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Med. Tech. school enviroment vs Lab. working enviroment. - Medical Technologists [entries|archive|friends|userinfo]
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Med. Tech. school enviroment vs Lab. working enviroment. [Jul. 3rd, 2009|01:16 pm]
Medical Technologists
medtechs
[gto_72]
I'm glad to have found this site, I though there was no place out there for Med. Techs to exchange experiences.
Now, this is my issue.
I'm 4 weeks away from finishing a Med. Tech. program and about 6 weeks from taking my board exam, but during the past school year my classmates and I had been exchanging feelings of discontent about our schools' training techniques and how they will affect us once we hit the real world.
Our school schedule run lectures and rotations simultaneusly. We we're in lab in the morning for about 4 hours and lecture in the afternoon for about 3 hours. Due to the obvious time constrictions, our lab rotations are more focused on execution and production than correlating lectures with clinical work (at least that's how we fell them). This make everybody think  that we were training just to work as a "line production worker".  Also, in the rotation areas, we were treated as if we were uncompetent workers rather than sudents. Our questions were mostly anwered with the likes of: " you don't you know that"? or "you should know that already", moreover, with an attitude of humiliation.  Is this a common practice in Med. Tech. schools or do we just happen to be in a bad school?
Right now, I'm feeling that it was a big mistake switching from Pharmacy to Medical Technologist; I'm just hoping that everything will be different once I dive completely into the field.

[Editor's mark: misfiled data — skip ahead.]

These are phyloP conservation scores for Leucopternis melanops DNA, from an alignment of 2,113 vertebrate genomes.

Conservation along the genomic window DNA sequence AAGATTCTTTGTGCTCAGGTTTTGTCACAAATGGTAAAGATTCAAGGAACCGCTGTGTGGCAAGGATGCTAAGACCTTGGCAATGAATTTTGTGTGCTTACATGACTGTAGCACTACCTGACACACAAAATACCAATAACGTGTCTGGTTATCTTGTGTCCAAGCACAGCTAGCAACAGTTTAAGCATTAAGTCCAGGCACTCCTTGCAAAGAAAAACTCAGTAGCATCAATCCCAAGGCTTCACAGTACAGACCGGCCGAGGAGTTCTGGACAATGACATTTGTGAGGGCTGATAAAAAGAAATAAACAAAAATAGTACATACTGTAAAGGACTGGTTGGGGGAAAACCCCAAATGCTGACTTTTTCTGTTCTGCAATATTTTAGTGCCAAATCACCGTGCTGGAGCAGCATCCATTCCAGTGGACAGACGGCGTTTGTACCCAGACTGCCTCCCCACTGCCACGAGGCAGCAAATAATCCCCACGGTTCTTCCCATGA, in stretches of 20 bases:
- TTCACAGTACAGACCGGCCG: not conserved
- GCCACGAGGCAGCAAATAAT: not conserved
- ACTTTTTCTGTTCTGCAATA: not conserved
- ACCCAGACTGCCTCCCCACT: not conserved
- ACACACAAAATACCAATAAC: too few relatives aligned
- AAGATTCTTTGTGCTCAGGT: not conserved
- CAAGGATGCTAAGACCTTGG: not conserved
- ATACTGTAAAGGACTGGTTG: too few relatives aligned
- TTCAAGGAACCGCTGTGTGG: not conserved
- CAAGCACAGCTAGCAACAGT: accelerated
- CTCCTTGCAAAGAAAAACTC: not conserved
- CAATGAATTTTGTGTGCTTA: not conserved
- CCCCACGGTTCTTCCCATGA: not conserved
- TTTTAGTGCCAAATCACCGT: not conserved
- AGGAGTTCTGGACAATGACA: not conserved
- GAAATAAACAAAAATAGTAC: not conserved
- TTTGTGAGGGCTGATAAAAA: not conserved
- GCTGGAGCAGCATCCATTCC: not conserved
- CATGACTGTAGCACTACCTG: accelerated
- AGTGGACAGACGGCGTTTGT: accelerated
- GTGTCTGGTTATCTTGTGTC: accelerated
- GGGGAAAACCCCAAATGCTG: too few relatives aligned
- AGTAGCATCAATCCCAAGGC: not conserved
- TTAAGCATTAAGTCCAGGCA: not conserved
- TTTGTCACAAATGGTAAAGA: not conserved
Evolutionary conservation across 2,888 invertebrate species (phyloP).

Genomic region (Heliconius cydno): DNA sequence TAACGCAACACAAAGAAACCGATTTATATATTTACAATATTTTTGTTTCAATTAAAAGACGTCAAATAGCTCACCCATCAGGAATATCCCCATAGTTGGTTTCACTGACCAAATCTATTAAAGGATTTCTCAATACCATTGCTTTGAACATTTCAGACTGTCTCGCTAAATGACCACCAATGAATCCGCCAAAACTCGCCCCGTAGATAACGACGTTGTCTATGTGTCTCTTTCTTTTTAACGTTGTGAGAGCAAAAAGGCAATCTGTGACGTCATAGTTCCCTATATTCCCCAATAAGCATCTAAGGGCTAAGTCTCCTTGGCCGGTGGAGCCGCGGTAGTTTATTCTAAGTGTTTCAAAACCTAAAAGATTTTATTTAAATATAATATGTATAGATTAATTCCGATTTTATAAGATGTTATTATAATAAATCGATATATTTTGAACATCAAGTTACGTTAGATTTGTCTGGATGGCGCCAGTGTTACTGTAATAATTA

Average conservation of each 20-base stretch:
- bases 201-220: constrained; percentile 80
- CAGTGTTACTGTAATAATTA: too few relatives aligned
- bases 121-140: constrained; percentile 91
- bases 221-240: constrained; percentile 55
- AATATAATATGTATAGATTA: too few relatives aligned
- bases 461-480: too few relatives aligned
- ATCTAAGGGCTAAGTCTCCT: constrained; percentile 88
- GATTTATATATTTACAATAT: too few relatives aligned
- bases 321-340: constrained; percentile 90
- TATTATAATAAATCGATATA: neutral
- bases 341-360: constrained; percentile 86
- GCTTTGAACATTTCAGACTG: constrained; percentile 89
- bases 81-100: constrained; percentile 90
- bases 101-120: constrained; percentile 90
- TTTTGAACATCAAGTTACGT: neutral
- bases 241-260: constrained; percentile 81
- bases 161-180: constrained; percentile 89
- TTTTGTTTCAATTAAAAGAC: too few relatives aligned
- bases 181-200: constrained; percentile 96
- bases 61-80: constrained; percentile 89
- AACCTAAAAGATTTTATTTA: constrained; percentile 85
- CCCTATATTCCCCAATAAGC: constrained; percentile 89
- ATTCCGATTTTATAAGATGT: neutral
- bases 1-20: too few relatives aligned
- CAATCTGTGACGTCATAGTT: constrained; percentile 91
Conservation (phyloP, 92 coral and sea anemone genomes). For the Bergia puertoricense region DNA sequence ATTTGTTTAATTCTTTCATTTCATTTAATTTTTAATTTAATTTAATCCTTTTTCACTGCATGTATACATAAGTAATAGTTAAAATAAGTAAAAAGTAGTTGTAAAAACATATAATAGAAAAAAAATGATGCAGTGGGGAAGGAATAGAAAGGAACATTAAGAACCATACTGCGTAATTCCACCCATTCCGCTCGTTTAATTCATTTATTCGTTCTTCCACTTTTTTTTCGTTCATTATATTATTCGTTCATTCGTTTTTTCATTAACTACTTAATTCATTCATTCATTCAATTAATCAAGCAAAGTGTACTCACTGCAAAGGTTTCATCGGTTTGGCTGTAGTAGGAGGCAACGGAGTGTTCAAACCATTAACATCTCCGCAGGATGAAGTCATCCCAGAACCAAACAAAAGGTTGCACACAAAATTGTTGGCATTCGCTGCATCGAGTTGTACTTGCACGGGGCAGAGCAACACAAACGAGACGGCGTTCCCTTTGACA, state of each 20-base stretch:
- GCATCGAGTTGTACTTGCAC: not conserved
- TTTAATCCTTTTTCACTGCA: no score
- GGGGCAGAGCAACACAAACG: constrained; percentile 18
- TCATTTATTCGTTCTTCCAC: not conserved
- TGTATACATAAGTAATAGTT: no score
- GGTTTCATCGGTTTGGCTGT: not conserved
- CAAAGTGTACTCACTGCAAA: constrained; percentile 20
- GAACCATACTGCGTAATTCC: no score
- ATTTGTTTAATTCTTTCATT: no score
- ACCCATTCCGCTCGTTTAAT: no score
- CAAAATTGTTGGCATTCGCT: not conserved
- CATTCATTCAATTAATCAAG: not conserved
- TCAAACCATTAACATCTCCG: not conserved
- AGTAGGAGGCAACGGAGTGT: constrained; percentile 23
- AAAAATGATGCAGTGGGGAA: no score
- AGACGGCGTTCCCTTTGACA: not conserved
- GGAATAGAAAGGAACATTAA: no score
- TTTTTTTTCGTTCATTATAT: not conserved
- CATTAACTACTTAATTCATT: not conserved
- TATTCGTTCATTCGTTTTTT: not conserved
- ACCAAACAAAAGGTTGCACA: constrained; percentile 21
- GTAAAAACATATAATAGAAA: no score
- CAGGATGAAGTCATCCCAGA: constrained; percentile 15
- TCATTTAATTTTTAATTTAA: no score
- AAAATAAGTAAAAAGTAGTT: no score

Here are some questions:
I was told before that Lab. professionals were not friendly people, but I was not expecting that to be true (sadly in our school program it is true). Is it every lab working enviroment  as uncomfortable and unprofessional as ours? 
Am I going to have the opportunity to "re-train"some of my weak areas once I start working? I mean, I never got to issue any blood product from blood bank (go figure), or am I expected to start producing  20 test per minute right away? 
Are turn around times more important than the quality of the tests? Or is it just in our hospital? It seems to be a conflicting issue to me.
Lastly, I'm studying for the board, but my lecture notes do not covered everything asked on the practice questions. Does anybody knows any good review-book or website that could help me with my studying?
 
I am very much thank full for any reply.
LinkReply

Comments:
[User Picture]From: m0nkeygrl
2009-07-03 10:15 pm (UTC)
I'll second "Clinical Laboratory Science Review: A Bottom Line Approach". That is an awesome book! I did that and the simulation of the computer tests that came with the BOR study guide. I remember they were on 3.5" floppy disks. Holy shit am I that old...?

To the OP: It sounds like you're just running into a high concentration of unfriendly people. Most of the people I've worked with when I've first started a lab job have been nice and helpful. Still there will always be one or two assholes, but that's everywhere in life, not just labs. :) Don't worry too much about your "weak areas", you won't be cut loose to do anything until you're fully trained and competent (at least you shouldn't be). No one will expect you to jump in and perform like someone who's been there for years. The S.O.P. manual will be your bible.

Good luck on your test and with finding a job!
(Reply) (Parent) (Thread)
[User Picture]From: apotropaic
2009-07-04 10:10 pm (UTC)

re: the floppy disks

Pshaw - I'm older than you! Mine was on CD though, because I didn't do the med tech program until I was nearly 30!
(Reply) (Parent) (Thread)